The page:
Monday, May 29, 2023

When different defines religion

| June 7, 2022 1:00 AM

I’ve always been a believer in the freedom to believe. No two humans are the same, and our personalities, experiences and families vary so widely that it’s a wonder we share any perspectives at all.

Over the years, our neighborhood has seen a lot of proselytizing door-knockers. I admit to avoiding them, so the religious tracts piled up — most of them familiar, others pretty far-fetched. The diversity reminded me of research I’d collected on very unusual religions. This partial list ranges from the quite serious to the facetious, in any case exemplifying that faiths and beliefs are as diverse as man himself.

So to kick off another mini-series on minority religions in the U.S., let’s start with the unusual:

Thelemic Order of the Golden Dawn: A combination of western and eastern spiritual beliefs with seven grades of initiation linked to the seven chakras of yogis (heart, throat, third eye, etc.), seven planets and seven metals.

The Church for the Churchless: Self-described as church for anyone who needs to belong but can't make the commitment, for people of all faiths and no faith to come together, with no confession, eternal damnation or judgment.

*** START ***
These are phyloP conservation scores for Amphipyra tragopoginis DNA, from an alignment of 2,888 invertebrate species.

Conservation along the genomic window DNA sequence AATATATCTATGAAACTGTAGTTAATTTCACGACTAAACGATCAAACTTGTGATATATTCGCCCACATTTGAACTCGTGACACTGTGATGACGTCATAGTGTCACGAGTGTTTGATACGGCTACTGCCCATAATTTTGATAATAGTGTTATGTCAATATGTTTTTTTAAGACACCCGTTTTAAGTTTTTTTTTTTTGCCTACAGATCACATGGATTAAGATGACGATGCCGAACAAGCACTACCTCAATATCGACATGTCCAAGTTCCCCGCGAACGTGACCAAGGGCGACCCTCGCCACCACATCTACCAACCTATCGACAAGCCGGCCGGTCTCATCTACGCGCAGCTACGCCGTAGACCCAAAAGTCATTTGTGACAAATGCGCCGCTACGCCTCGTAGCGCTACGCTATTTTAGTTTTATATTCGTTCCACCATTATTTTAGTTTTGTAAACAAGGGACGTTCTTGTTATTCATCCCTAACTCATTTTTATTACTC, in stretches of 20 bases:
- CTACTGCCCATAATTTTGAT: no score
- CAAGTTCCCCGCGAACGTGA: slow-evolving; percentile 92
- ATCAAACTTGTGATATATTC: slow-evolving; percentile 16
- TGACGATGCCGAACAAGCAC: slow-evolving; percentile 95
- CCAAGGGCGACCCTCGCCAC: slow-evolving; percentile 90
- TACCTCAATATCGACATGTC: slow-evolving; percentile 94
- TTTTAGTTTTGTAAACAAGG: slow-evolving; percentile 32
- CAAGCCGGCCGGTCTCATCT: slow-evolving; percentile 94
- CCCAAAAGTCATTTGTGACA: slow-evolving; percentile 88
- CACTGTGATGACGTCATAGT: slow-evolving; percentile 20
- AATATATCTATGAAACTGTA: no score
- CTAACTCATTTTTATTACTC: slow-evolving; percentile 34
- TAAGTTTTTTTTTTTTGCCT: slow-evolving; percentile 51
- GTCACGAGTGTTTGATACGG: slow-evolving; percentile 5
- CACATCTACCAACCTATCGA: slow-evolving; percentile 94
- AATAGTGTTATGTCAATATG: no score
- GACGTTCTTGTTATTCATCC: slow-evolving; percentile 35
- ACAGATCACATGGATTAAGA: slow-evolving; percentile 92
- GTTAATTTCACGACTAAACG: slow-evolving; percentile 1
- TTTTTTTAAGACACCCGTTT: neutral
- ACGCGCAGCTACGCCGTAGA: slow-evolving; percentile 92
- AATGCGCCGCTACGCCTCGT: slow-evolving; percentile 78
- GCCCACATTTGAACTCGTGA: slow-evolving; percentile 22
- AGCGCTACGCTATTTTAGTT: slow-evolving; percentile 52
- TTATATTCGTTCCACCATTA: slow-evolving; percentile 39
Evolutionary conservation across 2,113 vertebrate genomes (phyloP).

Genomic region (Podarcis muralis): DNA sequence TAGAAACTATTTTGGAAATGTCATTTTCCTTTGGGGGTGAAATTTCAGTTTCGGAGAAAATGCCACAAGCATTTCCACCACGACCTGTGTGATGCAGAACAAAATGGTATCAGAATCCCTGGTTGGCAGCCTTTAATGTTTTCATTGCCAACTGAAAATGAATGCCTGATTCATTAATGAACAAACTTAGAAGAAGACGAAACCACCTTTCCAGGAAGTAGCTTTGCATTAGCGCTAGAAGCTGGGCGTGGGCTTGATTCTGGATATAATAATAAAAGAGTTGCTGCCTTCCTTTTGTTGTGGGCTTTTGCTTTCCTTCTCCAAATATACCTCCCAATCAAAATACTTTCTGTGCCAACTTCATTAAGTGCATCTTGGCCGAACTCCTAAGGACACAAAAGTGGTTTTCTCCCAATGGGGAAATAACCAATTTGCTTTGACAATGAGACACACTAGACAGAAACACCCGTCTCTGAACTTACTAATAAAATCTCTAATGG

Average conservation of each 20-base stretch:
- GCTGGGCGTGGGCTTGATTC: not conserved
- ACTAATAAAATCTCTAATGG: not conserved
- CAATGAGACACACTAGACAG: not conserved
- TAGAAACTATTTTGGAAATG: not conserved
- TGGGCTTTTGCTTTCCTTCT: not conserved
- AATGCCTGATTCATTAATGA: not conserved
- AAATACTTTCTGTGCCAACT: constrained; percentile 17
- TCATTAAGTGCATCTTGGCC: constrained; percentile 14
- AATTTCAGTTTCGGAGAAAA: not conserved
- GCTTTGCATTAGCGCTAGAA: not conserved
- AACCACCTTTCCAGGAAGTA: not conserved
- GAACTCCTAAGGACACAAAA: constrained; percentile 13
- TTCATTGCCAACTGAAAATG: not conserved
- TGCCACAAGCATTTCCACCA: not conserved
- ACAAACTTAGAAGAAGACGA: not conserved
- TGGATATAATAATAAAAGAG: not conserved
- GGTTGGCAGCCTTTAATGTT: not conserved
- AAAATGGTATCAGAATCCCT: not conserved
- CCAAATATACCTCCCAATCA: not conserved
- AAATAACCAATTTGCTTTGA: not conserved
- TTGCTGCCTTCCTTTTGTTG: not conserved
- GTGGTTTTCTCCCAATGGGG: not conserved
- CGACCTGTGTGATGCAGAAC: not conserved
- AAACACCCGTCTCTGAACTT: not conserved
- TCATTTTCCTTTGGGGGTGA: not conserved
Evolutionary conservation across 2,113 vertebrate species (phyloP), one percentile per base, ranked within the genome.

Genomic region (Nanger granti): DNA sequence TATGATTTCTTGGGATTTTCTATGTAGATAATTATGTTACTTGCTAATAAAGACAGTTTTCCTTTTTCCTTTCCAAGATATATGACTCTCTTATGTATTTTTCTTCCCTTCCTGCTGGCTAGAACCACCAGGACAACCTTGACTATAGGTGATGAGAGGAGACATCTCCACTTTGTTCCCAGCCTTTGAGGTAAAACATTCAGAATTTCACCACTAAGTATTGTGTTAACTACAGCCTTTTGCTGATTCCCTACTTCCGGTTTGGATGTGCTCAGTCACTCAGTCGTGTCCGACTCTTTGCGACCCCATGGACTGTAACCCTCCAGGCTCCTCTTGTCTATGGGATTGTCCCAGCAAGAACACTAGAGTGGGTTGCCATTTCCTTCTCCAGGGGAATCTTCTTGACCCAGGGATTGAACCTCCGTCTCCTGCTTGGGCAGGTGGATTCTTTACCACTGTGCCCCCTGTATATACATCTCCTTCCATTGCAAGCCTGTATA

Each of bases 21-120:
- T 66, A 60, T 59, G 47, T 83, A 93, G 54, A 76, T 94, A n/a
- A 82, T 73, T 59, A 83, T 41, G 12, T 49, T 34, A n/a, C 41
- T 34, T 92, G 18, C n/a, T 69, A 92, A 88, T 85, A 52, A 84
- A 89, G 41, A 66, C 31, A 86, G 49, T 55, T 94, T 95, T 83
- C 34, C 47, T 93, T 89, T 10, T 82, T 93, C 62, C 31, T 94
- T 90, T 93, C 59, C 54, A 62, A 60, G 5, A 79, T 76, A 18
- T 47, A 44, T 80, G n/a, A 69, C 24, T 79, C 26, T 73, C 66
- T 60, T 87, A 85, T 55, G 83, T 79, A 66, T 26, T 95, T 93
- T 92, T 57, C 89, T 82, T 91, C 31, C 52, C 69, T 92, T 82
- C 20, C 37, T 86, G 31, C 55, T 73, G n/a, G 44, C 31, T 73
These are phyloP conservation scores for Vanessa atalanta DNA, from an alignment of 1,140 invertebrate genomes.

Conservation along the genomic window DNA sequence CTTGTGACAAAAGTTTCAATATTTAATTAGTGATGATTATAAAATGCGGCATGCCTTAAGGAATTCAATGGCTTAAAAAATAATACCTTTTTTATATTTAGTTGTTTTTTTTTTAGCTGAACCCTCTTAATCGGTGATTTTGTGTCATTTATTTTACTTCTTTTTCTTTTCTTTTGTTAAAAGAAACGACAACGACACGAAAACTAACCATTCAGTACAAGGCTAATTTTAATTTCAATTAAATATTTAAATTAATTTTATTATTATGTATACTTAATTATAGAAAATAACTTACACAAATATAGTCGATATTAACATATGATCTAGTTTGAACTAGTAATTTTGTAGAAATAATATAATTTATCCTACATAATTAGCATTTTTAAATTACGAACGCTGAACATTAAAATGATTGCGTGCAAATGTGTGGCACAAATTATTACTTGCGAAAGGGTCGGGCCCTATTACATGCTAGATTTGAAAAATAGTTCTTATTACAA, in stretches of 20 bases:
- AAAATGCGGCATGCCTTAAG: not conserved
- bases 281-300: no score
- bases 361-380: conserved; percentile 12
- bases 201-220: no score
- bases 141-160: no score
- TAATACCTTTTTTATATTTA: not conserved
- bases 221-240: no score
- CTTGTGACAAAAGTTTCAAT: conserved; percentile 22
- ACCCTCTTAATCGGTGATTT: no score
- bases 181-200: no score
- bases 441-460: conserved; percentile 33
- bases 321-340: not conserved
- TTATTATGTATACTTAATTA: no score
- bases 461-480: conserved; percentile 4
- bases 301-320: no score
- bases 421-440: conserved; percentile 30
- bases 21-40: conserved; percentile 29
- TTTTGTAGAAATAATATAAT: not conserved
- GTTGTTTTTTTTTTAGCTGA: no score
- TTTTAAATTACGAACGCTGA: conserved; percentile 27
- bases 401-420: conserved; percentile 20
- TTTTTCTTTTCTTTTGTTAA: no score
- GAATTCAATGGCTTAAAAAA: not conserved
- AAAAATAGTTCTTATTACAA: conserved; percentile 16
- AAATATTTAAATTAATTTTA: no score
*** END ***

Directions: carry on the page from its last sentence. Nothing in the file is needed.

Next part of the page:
The Temple of Love, a.k.a., “The world peace religion:” Their goal is to save life on Earth from self-extinction events by uniting Christianity, Islam and all religions with a common goal of world peace. The peaceful unity aspect reminds me a little of the more mainstream Baha’is.

Shamanism: Based on the belief that the visible world is pervaded by invisible forces or spirits that affect the lives of the living. Shamans drive them out.

The Rational Universal Church: Rationalism is the belief that reason is the basis for establishment of religious truth, not revelation or authority, without regard to dogma.

The Church of Critical Thinking: “Your suspicion is our mission;” not a religious organization, nor does it acknowledge the existence of any deities. Believes separation of church and state has become too blurred, and teaches people to use critical thinking to independently analyze everything they’re told and reject what doesn’t survive that process.

And on the lighter side:

The Church Of Googlism: States a convincing argument can be made that the search engine Google is the uniting force among contemporary religions, because those of all religions from around the world use Google, collectively approaching the divine. To quote it, “Muslims, Christians, Jews and even Scientologists use Google and Her mighty Algorithms in search of life's great mysteries … bringing hope for religious peace.”

“Difference of opinion is helpful in religion.” — Thomas Jefferson

And sometimes a little entertaining.

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Sholeh Patrick is a columnist for the Hagadone News Network. Email

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